Clearly we are to live by faith, not by the laws of Moses. In Christ we are dead, and buried in baptism, and even God can’t expect adherence to the Law—perfect or otherwise—from dead people. Paul teaches a lot on legalism and his first concern is to rescue the Jewish believers from trying to hang on to the laws of Moses. Then he also wants to save non-Jewish believers from getting drawn into legalism.
He understood that obedience to one law forced you to be judged by the whole law, which in turn insisted that you obey the whole law. Which then proved you a sinner because you couldn’t help but fail. Obeying two or three laws cannot count ‘for you,’ to add in some way to your credit with God, because the attempt rejects, in principle, the sacrifice of Christ on the cross for you. And if you reject the work of Christ on your behalf, you also reject His salvation. Which means you spurn your own place in heaven!
So Moses’ laws we must ignore—even observance of the Sabbath—or we will undo our redemption.
Laws of the land
The world’s laws are, necessarily, fallen laws, but many are useful in terms of managing a mixed population of fallen people. The Bible directs us, in principle, to obey the laws of the land, though they are very arbitrary and will differ between countries, and so on. Today however we are seeing more and more unjust laws enacted by corrupt governments which penalise ordinary people and benefit governments and large corporations. Some laws even allow governments to steal from their own populations or other countries, and even to imprison and murder people without trial. Nazis who ‘just did as they were told’ by their government, were plainly in sin.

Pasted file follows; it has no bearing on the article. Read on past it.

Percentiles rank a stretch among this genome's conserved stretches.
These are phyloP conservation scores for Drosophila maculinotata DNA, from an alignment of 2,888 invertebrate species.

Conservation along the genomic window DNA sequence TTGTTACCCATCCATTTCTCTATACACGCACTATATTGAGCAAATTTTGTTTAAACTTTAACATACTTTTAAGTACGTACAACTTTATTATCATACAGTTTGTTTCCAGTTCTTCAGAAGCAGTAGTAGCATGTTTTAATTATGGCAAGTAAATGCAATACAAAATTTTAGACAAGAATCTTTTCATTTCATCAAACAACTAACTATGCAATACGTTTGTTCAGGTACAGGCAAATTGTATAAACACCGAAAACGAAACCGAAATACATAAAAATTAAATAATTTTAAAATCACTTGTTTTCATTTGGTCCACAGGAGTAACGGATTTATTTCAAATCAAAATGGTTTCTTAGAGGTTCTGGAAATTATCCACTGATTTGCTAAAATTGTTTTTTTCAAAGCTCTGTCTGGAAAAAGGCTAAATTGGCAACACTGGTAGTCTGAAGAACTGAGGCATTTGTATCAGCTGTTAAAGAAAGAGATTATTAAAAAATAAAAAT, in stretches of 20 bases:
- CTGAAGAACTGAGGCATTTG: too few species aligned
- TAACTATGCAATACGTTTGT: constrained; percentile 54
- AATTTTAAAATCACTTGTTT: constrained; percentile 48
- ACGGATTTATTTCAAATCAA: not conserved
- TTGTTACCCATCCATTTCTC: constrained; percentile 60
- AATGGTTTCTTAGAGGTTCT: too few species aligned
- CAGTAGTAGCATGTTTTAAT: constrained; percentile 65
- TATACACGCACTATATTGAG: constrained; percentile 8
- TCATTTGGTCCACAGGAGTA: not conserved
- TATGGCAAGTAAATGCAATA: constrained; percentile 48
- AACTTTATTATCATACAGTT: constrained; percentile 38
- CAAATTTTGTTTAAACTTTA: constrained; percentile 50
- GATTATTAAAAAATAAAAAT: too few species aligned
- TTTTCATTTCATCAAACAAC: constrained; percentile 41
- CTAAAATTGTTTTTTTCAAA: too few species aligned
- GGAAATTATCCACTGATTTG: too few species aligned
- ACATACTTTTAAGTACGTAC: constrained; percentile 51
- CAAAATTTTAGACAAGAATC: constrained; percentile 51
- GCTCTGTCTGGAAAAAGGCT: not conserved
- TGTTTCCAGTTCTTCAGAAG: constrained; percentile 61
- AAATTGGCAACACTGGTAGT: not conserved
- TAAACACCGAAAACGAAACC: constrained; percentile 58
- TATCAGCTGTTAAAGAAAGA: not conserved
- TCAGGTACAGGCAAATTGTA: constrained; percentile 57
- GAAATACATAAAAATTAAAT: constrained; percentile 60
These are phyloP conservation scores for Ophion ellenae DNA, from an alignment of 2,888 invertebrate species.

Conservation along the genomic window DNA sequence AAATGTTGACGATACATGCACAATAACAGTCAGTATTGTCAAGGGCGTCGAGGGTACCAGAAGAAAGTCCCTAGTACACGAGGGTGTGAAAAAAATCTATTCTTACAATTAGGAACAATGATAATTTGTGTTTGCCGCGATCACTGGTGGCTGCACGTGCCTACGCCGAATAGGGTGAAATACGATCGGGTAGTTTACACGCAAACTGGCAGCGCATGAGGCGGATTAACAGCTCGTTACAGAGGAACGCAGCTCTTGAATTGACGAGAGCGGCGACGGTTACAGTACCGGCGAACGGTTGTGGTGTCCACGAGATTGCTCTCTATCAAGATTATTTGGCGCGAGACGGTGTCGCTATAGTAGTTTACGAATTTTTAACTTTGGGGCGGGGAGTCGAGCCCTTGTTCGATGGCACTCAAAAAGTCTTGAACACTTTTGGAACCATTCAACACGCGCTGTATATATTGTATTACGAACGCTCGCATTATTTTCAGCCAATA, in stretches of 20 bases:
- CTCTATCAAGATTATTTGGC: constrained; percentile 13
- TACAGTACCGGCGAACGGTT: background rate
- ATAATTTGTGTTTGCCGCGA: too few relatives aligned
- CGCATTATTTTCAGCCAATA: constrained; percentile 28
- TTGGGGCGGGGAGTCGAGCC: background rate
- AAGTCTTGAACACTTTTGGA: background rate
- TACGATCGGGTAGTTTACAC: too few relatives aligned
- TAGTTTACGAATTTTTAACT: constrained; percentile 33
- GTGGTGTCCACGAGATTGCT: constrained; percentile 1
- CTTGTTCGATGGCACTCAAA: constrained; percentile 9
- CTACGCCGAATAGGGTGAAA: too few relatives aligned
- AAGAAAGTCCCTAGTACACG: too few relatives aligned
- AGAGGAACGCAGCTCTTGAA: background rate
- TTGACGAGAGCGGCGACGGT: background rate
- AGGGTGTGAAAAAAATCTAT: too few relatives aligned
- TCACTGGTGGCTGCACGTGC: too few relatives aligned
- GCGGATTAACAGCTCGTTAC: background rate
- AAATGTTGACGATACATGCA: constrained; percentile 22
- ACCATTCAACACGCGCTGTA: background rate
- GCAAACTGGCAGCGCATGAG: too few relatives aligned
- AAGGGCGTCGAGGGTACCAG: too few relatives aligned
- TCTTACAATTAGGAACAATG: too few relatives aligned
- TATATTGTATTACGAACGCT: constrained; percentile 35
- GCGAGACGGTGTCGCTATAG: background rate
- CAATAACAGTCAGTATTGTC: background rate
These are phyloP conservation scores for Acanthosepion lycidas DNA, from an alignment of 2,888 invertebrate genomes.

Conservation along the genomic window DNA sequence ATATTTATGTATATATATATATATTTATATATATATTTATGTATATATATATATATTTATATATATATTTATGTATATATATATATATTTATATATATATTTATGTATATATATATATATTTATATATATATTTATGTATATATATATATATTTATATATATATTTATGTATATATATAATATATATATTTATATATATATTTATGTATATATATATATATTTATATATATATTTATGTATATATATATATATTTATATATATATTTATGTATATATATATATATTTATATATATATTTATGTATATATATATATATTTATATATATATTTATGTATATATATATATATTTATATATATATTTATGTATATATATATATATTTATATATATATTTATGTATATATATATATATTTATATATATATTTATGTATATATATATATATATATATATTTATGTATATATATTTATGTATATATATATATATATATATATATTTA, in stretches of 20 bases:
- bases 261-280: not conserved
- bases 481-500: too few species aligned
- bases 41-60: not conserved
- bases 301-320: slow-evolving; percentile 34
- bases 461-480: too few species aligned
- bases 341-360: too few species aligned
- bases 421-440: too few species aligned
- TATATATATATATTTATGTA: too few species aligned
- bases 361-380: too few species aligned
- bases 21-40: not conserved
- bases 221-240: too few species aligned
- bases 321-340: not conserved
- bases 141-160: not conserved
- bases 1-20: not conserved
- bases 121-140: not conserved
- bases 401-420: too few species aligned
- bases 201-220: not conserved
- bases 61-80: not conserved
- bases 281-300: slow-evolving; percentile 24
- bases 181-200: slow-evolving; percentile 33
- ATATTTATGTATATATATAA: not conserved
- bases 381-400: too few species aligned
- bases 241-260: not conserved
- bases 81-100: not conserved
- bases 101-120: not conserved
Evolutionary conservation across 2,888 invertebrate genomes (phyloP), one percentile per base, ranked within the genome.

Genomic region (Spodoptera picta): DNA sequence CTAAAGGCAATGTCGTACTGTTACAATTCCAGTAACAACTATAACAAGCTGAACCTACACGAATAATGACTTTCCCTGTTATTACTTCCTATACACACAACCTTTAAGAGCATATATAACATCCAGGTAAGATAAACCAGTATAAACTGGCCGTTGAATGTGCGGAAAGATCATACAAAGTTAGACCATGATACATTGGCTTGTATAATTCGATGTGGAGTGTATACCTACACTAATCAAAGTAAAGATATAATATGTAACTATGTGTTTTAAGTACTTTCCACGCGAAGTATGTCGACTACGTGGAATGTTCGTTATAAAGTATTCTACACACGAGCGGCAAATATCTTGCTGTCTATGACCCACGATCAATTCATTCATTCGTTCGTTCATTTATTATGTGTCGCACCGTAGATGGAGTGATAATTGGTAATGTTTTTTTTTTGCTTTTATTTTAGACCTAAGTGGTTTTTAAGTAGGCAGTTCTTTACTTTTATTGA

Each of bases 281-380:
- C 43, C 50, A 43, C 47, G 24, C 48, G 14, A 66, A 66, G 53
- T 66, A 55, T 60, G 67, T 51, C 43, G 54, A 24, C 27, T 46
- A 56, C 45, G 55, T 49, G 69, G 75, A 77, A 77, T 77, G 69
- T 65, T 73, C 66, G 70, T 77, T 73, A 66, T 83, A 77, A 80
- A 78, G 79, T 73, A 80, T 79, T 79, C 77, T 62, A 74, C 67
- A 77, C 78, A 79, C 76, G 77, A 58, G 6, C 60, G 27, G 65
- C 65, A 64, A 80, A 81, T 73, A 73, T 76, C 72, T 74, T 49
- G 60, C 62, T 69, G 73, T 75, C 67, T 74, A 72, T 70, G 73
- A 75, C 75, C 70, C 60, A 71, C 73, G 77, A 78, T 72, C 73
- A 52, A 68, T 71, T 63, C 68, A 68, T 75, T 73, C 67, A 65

So we have a responsibility before God to obey those laws of the country which are not immoral, unethical or unjust, but not the rest. Though even here we don’t disobey unjust laws in our own interest, but to serve those around us as the Spirit leads.
Laws of the kingdom of God
There are some laws, particularly in the New Testament, which we are obviously supposed to obey, aren’t we? Laws such as: follow me, love one another, be not deceived, live by faith, do not blaspheme against the Holy Spirit, etc…
The point with these ‘laws’ is not that we obey them so much as that we don’t disobey them.
As Christians, nothing we do properly is done by our flesh: all is done by the indwelling Christ, as we allow Him to work through us by our will. All we do is choose to obey His prompting in our spirit, while trusting that His Spirit will provide the opportunity, the resources and the fruit, and that He will be responsible for the outcome. Then He will have the glory and we will have the joy.